One becomes two

You never know what you might find in a property that you buy… our shop being a case in point. As well as loads of old suitcases in the loft (each one containing at least one smaller suitcase), some very dated pillowcases, a pair of “jeggings” (Mr Snail is still shuddering at the word), six dining chairs, a microwave oven, a desk, an engraved knife and some picture frames with broken glass, there was a big, free-standing broom cupboard with orange doors. Originally this was attached to the wall with a bracket, but it was freed from its shackles during the work day our friends helped with and has been looming over the upstairs room ever since.

On Tuesday this week, Sue (Going Batty in Wales) arrived with her friend Lindy to help out. Over coffee I mentioned how much I dislike this cupboard and asked for suggestions about how to dispose of it. Lindy, however, had much more vision than me and came up with the idea of splitting it into two… which she duly did. Of course, the horrid orange doors are still there, but those can be covered over (paint, decoupage, fabric) and actually, I may now have the beginnings of storage for the sewing machines… at least if we add stronger shelf supports. We could put a work surface between the two, using them as pedestals, so that we have a counter separating the two areas upstairs, which would be useful. I have to confess, that they are currently still unappealing to me, but I can see potential now and all this does fit with the make do and mend ethos of the shop.

Sue very generously offered to do some work at home for me, so she went off with one of the old dining chairs to have a go at making some sort of cover to hide the rather dirty and worn seat pads. Again, we are trying to minimise buying new and hoping that, by demonstrating what is possible, we will inspire others to have a go at improving what they already have. It would, of course, be much quicker just to go out and purchase all the things we need for the shop from Ikea, but this is so much more satisfying and environmentally friendly.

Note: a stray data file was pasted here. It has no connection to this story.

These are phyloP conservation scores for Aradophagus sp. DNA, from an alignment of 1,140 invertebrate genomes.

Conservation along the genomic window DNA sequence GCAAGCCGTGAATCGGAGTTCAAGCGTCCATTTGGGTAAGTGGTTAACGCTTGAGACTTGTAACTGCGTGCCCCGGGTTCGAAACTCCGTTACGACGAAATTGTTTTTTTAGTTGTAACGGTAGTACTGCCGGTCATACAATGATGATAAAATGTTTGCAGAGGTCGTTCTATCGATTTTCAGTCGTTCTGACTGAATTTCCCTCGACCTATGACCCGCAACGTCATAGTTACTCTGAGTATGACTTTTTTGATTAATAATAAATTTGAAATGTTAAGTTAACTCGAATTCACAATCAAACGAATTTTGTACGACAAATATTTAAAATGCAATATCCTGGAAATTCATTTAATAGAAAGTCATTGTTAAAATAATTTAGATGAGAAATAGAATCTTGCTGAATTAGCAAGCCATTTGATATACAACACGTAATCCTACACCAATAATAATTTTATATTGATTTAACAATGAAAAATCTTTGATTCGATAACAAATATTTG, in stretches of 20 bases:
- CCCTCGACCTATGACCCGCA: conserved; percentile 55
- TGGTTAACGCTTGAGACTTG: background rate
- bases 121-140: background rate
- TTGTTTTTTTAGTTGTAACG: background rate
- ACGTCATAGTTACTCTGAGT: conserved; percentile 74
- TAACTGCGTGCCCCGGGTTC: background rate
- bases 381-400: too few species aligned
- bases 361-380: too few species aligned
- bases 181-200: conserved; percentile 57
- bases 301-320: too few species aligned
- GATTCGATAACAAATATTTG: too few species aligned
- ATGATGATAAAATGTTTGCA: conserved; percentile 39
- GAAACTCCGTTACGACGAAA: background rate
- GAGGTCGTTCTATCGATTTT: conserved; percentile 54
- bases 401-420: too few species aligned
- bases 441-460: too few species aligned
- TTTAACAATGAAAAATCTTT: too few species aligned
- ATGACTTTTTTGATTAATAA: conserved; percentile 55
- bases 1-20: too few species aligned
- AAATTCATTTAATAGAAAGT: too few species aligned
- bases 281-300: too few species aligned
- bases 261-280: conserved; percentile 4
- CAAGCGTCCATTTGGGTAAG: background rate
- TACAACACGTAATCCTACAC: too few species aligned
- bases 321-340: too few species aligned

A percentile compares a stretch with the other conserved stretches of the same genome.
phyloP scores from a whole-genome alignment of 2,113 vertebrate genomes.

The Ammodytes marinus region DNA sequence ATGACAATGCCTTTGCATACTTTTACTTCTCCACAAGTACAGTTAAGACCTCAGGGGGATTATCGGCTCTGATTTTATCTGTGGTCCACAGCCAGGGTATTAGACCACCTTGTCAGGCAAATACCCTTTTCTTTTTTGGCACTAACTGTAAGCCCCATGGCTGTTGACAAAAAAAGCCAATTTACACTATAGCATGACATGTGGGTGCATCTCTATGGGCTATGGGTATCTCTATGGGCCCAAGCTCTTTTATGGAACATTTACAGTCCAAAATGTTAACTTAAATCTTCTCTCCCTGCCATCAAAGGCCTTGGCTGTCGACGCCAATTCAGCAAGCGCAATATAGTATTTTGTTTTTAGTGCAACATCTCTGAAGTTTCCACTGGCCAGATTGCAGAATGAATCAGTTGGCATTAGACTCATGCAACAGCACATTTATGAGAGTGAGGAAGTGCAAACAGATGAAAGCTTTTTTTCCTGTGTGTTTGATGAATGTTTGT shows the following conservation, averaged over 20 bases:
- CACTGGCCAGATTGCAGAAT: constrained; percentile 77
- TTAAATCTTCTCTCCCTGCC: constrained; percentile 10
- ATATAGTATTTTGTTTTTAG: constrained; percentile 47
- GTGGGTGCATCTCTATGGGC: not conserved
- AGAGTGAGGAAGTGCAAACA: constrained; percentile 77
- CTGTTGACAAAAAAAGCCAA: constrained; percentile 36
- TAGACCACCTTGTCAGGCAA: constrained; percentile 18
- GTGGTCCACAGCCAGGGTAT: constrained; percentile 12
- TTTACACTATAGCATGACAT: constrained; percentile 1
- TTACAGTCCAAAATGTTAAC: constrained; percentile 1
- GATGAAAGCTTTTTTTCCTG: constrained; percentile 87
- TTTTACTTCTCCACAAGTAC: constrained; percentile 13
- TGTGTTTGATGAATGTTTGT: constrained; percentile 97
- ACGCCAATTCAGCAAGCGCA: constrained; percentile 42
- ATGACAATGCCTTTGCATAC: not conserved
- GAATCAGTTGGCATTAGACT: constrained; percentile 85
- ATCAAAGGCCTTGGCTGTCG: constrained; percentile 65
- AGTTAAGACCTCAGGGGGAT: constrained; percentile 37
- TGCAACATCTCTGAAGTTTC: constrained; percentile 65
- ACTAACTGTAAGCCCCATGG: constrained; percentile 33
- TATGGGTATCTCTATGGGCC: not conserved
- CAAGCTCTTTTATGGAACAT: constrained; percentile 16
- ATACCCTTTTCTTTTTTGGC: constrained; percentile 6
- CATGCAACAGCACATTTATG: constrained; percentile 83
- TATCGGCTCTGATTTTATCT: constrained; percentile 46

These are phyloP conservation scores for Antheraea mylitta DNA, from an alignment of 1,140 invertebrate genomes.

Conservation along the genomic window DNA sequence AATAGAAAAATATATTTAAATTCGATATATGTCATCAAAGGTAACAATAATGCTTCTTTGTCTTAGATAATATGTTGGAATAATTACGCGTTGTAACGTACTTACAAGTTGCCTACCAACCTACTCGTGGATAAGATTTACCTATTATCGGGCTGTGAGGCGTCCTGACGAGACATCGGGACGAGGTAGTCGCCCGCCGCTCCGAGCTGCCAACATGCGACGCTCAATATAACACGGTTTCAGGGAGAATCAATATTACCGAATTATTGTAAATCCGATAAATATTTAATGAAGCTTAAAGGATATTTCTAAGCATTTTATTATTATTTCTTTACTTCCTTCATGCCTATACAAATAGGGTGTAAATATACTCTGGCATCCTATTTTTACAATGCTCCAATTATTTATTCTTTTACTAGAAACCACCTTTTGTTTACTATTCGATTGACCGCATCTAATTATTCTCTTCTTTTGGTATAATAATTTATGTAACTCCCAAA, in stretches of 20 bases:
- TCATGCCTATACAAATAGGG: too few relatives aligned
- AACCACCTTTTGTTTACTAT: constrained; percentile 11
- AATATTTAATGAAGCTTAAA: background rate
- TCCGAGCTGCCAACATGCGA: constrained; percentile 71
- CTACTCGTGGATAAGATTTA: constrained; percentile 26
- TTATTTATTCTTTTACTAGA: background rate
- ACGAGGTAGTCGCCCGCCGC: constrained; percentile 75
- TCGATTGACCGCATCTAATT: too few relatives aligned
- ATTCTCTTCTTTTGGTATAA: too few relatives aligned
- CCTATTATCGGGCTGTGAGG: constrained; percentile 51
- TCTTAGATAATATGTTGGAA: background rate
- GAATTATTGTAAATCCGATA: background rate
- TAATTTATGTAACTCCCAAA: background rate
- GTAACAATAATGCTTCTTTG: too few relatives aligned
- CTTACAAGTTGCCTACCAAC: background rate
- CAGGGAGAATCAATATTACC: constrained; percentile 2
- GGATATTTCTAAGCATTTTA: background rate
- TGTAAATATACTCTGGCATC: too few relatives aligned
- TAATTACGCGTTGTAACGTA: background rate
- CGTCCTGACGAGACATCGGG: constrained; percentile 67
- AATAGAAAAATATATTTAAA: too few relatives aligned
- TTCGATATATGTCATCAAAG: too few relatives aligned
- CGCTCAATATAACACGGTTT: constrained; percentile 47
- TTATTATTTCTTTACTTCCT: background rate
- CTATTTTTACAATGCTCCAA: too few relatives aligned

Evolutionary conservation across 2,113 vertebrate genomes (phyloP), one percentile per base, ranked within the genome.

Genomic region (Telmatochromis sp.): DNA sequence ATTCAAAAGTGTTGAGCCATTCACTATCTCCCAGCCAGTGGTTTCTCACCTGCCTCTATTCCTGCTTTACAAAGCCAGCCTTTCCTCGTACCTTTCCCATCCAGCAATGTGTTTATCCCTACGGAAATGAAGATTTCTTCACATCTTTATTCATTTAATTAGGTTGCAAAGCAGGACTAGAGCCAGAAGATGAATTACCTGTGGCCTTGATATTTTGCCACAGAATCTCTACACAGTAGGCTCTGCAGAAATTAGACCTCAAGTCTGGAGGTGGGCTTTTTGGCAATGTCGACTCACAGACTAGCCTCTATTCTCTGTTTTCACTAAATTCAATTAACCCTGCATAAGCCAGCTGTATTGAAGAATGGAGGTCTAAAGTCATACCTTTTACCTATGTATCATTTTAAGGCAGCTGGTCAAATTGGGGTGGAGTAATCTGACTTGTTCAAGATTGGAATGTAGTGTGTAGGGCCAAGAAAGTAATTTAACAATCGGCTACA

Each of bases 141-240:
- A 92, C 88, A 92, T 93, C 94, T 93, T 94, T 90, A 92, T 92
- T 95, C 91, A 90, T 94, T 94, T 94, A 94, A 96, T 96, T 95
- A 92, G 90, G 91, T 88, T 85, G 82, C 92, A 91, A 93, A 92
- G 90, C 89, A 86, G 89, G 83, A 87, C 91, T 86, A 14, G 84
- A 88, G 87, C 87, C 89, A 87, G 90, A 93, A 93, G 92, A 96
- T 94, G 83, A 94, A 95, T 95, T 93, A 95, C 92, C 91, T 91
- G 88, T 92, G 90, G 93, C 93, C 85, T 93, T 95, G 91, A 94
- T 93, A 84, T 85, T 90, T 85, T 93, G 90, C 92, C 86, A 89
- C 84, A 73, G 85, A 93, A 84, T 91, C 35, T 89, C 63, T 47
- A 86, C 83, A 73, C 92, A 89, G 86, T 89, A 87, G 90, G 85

Would you like to join in?

Life Chez Snail is currently very much focused on the shop… we’ve now finished dismantling things and have started constructing, which feels like quite a big step. We want to make a big impact when we open up and so I’m very busily making things with which to decorate the shop. The big window will need filling and we intend to have a monthly/six weekly change of display. For the grand opening I’m planning a ScrapHappy window, with all sorts of examples of what you can make with scraps… thank goodness for all those ScrapHappy blog posts I can look back on for inspiration! As well as the window, I want the shop to be a riot of colour, both in terms of the stock and with lovely decorations.

So I’m wondering if you would like to help? Sandra (Wild Daffodil) contacted me and offered to donate some decorations and suggested that others might also like to do the same. Before her email I hadn’t even thought of asking for contributions, but since you are so encouraging about this project, perhaps you would like to add something tangible too? I’d love to have things to put in my ScrapHappy display, or decorations for the shop – garlands, bunting, pictures, wall hangings, mandalas, mobiles – anything that fits with the making and mending ethos of the shop. All crafts are welcome: textiles, yarn, spinning, weaving, paper, printing, dyeing, painting, woodwork… whatever takes your fancy.

I’m keeping several of my recent makes under my hat so that I can share them in future ScrapHappy posts (I don’t want to steal my own thunder), but here’s one example of a decoration that I have completed. This crochet chandelier was from an unwanted kit (from the Little Box of Crochet, alas no more) that I acquired from a friend.